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Title:Decision Vision II: Investigating the Effects of Mental Simulation on Accuracy During Affect-Induced and Logic-Induced Decisions by Intuitive and Rational Decision Makers​
Author(s):Rebecca Wheeler
Subject(s):Organizational Psychology
Abstract:Can visualizing different possible outcomes of a decision help someone arrive at the choice that is best suited for them? Does it matter if that person is a more rational or intuitive thinker?  All individuals have unique decision-making processes, yet some common elements are evident, such as characteristics of the decision maker, environmental factors, and the decision style employed. The rational decision-making process, utilizing logic and analysis, is studied widely and often depicted as the superior style. The intuitive process, which is largely subconscious and affect driven, is not afforded the same level of research, and therefore is poorly understood, leading many to dismiss its importance in the decision-making process. However, recent breakthroughs in intuition research are offering new insights into its complex process. Research supports the positive relationship between mental simulation and decision affect, as well as the positive relationship between decision affect and accuracy in intuitive decision making. The main objective of this study is to investigate the possible effects of mental simulation on accuracy during feeling-induced versus logic-induced complex decisions, by intuitive and rational decision makers. The study also investigates if the decision maker’s natural decision-making style (i.e., intuitive or rational) has an impact on the process. I hypothesized that the use of mental simulation will result in greater accuracy for decision makers with a predominantly intuitive decision-making style for affect- and logic-driven complex decisions. I also hypothesize the use of mental simulation will result in greater accuracy for decision makers with a predominantly rational decision-making style for affect-driven complex decisions, but not for logic-driven complex decisions. Three hundred participants completed the online study developed to test these hypotheses and data analysis was done through binomial logistic regression. Neither hypothesis showed significant support, but two significant findings about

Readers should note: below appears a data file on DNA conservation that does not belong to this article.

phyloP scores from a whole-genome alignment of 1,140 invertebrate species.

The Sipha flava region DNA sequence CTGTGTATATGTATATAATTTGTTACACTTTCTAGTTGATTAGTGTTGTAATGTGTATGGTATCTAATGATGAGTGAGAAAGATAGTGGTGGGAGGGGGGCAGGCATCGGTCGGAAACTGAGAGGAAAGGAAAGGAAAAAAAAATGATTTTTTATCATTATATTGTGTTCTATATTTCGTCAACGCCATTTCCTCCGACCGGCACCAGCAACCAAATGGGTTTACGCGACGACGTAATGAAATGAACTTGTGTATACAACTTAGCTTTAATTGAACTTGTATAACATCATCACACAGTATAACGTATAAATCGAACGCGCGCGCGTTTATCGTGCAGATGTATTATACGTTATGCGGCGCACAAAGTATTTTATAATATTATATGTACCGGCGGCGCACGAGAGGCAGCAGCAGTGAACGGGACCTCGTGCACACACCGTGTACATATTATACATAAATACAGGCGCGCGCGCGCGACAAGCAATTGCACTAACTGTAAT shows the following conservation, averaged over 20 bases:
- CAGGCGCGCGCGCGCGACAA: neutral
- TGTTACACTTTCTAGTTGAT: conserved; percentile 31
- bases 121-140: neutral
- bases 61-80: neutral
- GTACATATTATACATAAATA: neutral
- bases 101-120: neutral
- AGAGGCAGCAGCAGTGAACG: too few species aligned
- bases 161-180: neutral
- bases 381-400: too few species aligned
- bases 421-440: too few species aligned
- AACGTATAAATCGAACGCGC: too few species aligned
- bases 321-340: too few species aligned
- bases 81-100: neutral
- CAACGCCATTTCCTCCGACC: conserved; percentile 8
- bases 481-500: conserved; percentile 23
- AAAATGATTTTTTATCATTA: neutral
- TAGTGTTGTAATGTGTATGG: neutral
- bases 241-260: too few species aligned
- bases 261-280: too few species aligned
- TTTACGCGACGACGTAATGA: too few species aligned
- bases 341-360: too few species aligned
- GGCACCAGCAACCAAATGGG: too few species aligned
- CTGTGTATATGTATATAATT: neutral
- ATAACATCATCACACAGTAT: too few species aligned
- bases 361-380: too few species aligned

Issue Date:2021-04-21
Genre:Conference Poster
Date Available in IDEALS:2021-05-04

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